If you want a book try Poppy Treffry's Free and Easy Stitch Style - she is very reassuring.

          Alternatively Nell's Embroidery has a nice beginners guide - it really is all you need to get started link

          Have fun!
          Do not watch this space


          • #6
            The bloke who told you you didn't have the right bit in the bobbin area was talking through his - I'll be polite - his back bottom orifice.

            Or he knows nothing at all about freehand embroidery. I have an elderly New Home (among several others!) and it is an absolute tank of a machine, it will go anywhere and do anything.

            The only thing with fme is that it takes practice. Practice, practice, practice. It's great fun, though; just set up your machine somewhere that's not in the way and have a wee practice whenever you have ten or fifteen minutes to spare.


            • #7
              well i just cant thank you all enough. i feel so inspired and not to mention reassured. i was starting to panic as i have paid to do a one day free style machine embroidery course in march and was thinking id not be able to do it as my machine wouldnt work.
              i still think ill save for a new machine as id like one that does different stitches and one i can "grow into". id like one that does at least 40 different stitches and one step button holes. can you craft experts recommend a particular make and model. also is it worth a risk buying second hand. is there anywhere in the north of england selling sewing machines that know what they are talking about and dont just want a sale.


              • #8
                There are certainly lots and lots of places in and around Manchester and Lancashire which sell both new and 2nd hand machines and which are concerned that you the customer is entirely happy with their purchase, and if you are unsure they would rather you go away to think about it.

                I know of shops selling both top of the range new and refurbished machines, and ones which sell older machines at around £50 (with 3 or 6 months shop guarantees), AND ones which sell good basic machines, BUT no-one who really knows machines will recommend a specific one, as you need to 'test drive' whatever is on offer to see how you feel with it. You wouldn't buy a car - new or 2nd hand - without taking it on a rest-drive first, would you?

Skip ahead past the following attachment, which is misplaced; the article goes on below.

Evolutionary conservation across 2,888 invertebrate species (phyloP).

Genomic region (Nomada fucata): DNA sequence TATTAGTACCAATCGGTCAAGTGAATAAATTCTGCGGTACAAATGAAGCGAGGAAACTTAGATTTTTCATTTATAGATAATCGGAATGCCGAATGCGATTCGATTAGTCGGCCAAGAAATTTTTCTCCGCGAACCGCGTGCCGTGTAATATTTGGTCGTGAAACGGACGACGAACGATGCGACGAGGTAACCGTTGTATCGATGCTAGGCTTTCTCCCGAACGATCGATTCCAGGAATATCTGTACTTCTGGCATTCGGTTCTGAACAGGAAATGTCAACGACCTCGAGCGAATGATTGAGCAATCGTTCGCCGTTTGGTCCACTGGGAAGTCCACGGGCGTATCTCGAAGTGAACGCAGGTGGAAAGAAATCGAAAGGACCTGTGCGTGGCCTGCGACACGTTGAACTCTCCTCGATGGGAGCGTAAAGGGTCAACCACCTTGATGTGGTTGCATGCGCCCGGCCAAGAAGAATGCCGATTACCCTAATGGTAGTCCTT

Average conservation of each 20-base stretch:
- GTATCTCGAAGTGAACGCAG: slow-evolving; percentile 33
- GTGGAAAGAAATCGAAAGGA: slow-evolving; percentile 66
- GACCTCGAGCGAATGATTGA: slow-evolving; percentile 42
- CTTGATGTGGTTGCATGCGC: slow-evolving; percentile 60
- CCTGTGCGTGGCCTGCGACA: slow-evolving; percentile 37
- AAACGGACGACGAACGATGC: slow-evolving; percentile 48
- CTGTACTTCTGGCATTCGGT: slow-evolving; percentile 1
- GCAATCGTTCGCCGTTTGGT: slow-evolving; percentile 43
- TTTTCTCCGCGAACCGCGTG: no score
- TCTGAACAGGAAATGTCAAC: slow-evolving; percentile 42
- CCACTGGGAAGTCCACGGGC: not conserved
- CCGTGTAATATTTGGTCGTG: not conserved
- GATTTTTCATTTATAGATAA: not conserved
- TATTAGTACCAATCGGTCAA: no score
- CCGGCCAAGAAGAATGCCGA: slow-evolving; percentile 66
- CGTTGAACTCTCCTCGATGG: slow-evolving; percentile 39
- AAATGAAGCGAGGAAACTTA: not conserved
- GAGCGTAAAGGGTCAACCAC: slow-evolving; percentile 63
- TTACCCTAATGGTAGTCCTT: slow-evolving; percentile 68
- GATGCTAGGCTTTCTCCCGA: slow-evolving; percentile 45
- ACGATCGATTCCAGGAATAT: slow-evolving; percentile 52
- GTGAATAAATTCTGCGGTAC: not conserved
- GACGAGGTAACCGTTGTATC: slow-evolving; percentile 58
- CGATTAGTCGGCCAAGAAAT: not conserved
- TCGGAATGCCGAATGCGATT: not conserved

I have several machines, from a TOL computerised embroidery/sewing machine to a very elderly hand-crank machine. They all have their place in my armoury.

                With the type of machine you have, you could use a bouncing needle, if you like, ir a snap-on darning foot if you felt the need to use a foot (I use a foot largely to prevent my putting my fingers under the needle!) but you don't need to ...
                Spring needle
                Freehand/darning foot
                Last edited by eena; 31-12-2012, 07:15 PM.


                • #9
                  Hi, just thought i would add my bit as i have wanted to try FME for ages, so yesterday after hunting for the new frame i bought to do it, i gave up and just lowered the dogs on my machine and went ahead, i've got a lot to learn and am going to enjoy every minute of it as i am already hooked. I have bought the Poppy Treffy book and i am slowly working my way though it. Just whip off your machine foot, lower your dogs and give it a go.........good luck x
                  Life is too short to wonder "what if"



                  • #10
                    Ive been trying to to fme for the last few days too.After seeing Kirsty doing it Ive wanted to try.I finally worked out how to drop the feed dog teethy things and gave it a try with a hoop.
                    But it doesnt work.I do a stitch to get the bobbin thread to the top but after that it just doesnt pick up the bottom thread. What am I doing wrong!!